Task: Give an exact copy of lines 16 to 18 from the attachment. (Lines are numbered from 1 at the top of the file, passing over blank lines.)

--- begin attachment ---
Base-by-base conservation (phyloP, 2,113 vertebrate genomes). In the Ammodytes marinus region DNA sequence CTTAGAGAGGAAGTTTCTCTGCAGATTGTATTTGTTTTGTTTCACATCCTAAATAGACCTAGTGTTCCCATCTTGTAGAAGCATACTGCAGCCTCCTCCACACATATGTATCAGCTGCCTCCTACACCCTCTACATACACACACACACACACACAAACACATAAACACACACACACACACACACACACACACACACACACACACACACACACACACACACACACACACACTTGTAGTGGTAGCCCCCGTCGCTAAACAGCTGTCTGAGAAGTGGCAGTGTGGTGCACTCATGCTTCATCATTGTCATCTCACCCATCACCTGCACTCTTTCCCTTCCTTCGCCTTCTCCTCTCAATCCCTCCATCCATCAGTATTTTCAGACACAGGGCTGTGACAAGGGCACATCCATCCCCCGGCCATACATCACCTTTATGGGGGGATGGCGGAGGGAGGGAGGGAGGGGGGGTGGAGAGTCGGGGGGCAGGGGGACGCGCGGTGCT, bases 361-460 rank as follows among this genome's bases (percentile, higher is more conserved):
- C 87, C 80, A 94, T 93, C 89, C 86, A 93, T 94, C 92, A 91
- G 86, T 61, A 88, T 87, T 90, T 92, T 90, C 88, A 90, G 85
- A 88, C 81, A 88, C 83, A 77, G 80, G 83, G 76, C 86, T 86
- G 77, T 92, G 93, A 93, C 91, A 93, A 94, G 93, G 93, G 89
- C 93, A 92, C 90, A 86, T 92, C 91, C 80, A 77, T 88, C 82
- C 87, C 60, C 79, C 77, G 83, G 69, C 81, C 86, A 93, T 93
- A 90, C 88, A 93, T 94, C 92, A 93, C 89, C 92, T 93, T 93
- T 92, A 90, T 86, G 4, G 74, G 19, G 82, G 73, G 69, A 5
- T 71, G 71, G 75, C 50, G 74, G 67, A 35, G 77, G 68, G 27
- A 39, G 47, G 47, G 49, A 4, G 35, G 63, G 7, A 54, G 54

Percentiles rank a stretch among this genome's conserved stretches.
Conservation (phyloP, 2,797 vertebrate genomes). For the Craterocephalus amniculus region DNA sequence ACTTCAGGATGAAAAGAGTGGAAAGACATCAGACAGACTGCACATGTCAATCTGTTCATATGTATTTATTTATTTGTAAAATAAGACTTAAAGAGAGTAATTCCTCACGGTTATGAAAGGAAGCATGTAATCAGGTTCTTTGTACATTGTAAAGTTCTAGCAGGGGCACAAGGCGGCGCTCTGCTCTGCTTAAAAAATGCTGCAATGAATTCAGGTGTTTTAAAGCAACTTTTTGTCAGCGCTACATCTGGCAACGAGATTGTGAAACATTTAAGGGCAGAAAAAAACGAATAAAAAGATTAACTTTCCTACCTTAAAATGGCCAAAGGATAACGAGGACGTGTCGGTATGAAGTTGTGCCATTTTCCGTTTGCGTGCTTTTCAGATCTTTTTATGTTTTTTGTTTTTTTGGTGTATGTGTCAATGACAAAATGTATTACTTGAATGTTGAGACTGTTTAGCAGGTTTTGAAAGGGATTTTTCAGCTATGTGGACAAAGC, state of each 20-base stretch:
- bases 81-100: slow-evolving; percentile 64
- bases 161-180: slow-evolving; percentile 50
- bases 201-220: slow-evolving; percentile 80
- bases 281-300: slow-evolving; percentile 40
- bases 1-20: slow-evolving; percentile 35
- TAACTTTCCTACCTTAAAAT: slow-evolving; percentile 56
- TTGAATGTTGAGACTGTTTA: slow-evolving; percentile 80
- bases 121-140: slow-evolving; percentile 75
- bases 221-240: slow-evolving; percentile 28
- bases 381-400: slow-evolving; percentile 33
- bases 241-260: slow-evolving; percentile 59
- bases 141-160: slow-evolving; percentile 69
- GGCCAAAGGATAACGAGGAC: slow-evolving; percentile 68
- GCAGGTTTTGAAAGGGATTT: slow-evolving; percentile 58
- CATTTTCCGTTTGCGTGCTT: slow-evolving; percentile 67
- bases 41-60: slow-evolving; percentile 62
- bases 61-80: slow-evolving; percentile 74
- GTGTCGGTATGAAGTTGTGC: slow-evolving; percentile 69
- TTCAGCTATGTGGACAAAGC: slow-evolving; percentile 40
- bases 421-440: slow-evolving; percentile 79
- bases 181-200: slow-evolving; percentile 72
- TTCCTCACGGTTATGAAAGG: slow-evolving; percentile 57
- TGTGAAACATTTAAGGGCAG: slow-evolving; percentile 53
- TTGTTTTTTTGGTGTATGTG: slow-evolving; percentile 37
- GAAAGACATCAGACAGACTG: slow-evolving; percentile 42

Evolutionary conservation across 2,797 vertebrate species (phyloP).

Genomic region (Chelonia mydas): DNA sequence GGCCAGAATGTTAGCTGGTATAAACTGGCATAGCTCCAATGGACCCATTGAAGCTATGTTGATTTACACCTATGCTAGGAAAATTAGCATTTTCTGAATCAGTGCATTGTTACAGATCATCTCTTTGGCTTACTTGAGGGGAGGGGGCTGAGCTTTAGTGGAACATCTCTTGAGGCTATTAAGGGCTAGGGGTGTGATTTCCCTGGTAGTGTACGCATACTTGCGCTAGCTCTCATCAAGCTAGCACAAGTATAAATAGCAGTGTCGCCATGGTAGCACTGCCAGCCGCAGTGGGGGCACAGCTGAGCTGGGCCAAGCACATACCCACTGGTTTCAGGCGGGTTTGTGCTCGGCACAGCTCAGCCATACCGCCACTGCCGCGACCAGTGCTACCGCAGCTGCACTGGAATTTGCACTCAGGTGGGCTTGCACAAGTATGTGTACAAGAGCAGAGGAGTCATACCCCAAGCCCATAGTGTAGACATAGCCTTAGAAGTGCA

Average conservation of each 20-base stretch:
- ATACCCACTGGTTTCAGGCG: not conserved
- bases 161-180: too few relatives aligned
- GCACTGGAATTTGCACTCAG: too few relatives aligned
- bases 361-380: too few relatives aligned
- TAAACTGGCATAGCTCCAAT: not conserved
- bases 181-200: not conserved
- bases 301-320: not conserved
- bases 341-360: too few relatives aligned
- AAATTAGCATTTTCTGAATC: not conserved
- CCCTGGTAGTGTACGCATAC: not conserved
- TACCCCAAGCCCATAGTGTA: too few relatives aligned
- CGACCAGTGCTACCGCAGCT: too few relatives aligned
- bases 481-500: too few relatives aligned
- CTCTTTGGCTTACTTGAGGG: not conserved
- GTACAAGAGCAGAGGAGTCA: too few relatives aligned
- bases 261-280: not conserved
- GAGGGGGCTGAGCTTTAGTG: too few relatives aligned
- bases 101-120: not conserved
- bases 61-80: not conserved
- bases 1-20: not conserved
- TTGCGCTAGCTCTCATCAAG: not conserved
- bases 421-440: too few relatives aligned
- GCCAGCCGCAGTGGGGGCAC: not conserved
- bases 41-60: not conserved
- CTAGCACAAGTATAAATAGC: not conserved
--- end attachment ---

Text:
- bases 201-220: slow-evolving; percentile 80
- bases 281-300: slow-evolving; percentile 40
- bases 1-20: slow-evolving; percentile 35